Tuesday, January 06, 2009

Hammond's Albany Reformation

The NY Daily News' Bill Hammond unveils his own legislative reform ideas in this morning's paper-and seeks an almost total transvaluation of Albany's past legislative practices: "In his quest to become majority leader of the state Senate, Queens Democrat Malcolm Smith is talking to the wrong people. He should tell the renegade Democrats known as the "three amigos" - who have been shaking him down in exchange for their support - to take a hike. Instead, he'd be better off reaching out to his "enemigos," the 29 Republicans on the other side of the aisle. He should invite open-minded GOP senators to join Democrats in running the Senate in truly bipartisan fashion, as co-equal partners in a small-d democratic legislative process."

Whatever the moral arguments in favor of this approach-and how oxymoronic is that conception?-it would leave the Democratic majority in a much more weakened state than any deal with the three amigos could ever do: "This would mean breaking with generations of bitterly partisan tradition in Albany. It would mean angering many fellow Democrats - who have suffered under the thumb of Republican majorities for more than four decades and would desperately like to return the favor."

Does Hammond think that Malcolm's Democratic colleagues would support this surrender of power any more than they did when he crafted the first deal with the amigos? That being said, and as we have pointed out, there is still plenty of opportunities for reform-short of simply giving away the store; and Hammond hits on a number of the possibilities: "And the committee system - which is the lifeblood of real legislatures, like the U.S. Congress - should be revitalized and given the independence and authority to truly debate and shape legislation. Committee memberships should reflect the overall breakdown of the Senate, with Democrats holding only a slight majority. Rules should be changed to make it easier for bipartisan coalitions to force public debates and votes on controversial bills."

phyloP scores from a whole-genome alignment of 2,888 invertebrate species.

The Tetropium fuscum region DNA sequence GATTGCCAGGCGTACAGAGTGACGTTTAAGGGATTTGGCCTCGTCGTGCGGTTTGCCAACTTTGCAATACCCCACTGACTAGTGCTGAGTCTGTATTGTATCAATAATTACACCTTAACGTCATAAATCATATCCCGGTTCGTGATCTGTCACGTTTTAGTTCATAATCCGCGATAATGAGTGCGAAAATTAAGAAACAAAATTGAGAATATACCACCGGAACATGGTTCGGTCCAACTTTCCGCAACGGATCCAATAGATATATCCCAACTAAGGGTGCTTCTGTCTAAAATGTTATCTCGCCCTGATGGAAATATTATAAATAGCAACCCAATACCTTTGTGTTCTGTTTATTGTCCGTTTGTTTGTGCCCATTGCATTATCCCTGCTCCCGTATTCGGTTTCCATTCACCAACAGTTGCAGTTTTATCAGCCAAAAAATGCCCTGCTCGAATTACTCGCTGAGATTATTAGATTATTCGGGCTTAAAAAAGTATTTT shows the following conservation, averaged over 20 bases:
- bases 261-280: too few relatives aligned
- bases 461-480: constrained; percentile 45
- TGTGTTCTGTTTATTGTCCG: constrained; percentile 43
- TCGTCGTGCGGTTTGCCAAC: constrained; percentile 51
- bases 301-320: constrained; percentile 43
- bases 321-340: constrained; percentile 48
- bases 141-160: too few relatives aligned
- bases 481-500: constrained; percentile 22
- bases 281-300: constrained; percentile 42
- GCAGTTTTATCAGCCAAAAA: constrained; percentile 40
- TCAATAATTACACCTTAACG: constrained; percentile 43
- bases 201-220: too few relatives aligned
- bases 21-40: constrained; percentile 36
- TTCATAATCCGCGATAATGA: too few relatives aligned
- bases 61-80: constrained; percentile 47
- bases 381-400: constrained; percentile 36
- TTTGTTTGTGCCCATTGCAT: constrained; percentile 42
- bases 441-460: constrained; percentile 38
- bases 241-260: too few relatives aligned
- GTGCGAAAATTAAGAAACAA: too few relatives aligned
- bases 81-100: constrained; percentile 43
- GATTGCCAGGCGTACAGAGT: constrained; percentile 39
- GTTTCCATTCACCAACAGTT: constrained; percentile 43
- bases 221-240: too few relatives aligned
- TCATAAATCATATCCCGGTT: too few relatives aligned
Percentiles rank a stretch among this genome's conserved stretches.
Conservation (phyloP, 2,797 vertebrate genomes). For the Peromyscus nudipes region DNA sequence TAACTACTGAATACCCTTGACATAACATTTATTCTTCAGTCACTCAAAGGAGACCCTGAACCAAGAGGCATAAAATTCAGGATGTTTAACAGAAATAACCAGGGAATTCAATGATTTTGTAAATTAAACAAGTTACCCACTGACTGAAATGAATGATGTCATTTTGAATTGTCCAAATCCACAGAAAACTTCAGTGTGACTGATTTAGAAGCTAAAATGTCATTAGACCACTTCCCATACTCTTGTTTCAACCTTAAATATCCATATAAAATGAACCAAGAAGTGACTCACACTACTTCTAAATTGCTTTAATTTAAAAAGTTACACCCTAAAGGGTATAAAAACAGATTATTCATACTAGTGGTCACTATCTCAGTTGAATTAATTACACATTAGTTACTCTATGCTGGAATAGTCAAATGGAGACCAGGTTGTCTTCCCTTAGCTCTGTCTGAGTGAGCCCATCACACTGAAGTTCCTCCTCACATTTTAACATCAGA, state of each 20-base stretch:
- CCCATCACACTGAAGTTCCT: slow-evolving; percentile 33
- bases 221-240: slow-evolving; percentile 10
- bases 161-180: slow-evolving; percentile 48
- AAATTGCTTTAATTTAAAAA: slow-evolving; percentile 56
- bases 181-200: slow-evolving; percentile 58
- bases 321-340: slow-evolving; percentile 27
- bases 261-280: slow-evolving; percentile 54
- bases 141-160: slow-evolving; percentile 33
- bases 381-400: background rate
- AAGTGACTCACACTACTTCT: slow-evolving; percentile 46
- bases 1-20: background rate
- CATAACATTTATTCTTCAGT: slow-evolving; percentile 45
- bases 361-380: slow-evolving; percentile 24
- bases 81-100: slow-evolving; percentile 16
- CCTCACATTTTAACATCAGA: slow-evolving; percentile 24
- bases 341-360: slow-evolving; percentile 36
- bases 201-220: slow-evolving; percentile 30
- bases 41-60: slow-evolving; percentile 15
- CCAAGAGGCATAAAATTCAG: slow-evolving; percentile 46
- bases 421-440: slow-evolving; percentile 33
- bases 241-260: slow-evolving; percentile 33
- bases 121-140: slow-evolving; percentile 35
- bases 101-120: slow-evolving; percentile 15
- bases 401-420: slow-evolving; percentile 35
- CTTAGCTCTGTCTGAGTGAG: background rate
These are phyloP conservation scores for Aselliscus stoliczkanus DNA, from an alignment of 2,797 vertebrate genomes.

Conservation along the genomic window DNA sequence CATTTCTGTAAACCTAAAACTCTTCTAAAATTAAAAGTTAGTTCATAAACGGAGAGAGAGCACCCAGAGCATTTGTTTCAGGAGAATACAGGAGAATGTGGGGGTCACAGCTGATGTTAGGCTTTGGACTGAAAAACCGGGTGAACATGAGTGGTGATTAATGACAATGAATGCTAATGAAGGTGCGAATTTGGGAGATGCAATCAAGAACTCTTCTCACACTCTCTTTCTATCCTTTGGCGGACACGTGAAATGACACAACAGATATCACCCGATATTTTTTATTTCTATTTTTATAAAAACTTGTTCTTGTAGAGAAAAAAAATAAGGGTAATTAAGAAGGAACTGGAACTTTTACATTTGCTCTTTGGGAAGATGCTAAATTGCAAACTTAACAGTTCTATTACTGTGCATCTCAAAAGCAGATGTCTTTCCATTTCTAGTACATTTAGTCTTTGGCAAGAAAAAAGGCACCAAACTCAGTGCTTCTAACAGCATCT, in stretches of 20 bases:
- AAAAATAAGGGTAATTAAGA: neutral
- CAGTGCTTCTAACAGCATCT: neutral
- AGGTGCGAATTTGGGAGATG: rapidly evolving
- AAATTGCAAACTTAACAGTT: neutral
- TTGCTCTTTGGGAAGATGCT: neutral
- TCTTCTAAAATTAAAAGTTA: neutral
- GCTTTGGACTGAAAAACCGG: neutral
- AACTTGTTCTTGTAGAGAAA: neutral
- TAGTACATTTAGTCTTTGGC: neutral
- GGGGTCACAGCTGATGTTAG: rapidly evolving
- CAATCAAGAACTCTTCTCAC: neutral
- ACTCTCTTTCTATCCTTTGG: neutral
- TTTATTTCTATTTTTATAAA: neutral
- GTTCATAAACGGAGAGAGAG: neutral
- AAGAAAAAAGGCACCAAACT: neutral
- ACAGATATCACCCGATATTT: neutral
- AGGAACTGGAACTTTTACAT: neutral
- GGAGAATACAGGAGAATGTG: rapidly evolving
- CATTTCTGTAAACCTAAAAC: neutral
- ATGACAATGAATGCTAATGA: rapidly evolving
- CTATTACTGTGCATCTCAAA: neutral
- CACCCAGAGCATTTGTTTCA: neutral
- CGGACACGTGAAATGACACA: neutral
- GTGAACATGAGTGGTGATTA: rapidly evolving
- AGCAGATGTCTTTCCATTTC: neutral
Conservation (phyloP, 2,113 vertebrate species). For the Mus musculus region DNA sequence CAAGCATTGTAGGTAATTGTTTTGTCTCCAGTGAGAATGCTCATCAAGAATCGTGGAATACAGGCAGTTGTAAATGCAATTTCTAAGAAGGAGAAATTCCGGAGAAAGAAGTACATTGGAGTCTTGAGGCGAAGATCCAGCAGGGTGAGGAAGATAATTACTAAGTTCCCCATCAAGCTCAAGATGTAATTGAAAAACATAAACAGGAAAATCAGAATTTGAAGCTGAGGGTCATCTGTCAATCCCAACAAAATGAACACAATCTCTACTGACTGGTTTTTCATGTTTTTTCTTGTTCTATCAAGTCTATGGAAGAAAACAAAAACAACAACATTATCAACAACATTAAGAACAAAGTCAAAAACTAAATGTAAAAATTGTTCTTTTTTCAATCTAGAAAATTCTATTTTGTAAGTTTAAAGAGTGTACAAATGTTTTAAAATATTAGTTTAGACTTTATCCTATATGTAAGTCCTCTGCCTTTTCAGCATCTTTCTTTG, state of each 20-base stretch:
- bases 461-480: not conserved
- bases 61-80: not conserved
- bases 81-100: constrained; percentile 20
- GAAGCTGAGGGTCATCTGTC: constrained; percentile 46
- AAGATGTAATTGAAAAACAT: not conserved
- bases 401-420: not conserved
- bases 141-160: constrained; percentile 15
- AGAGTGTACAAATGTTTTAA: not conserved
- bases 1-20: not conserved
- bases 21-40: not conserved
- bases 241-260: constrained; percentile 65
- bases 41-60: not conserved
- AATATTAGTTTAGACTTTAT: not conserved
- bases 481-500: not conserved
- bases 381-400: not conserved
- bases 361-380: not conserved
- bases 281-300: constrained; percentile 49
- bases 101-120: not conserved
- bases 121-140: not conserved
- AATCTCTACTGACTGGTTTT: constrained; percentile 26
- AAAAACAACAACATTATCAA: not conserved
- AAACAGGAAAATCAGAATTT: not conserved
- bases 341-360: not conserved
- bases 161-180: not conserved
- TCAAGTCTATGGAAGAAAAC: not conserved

There is, however, still a place for partisanship-and elections do have consequences. And there really isn't any need for Smith to hand over the reins to the other side; especially when bipartisan negotiation will be the rule rather than the exception. This doesn't have to be engineered when it will emerge organically: "...Smith cannot live by Democratic votes alone. He cannot rely on all 32 of his party members' votes when a tough issue comes to the floor - and there will be many, starting with how to close the unprecedented $15 billion hole in the state budget."

With leadership comes responsibility, and in 2010 voters will be asked to judge how well the legislature responded to the fiscal crisis. If Smith is given the reins, he and his Democratic colleagues will be judged on the results-even if there is a greater degree of bipartisan cooperation. As a result, it behooves Smith and his fellow Dems to govern responsibly, and to give the voters of New York a reason to return them to power in two years.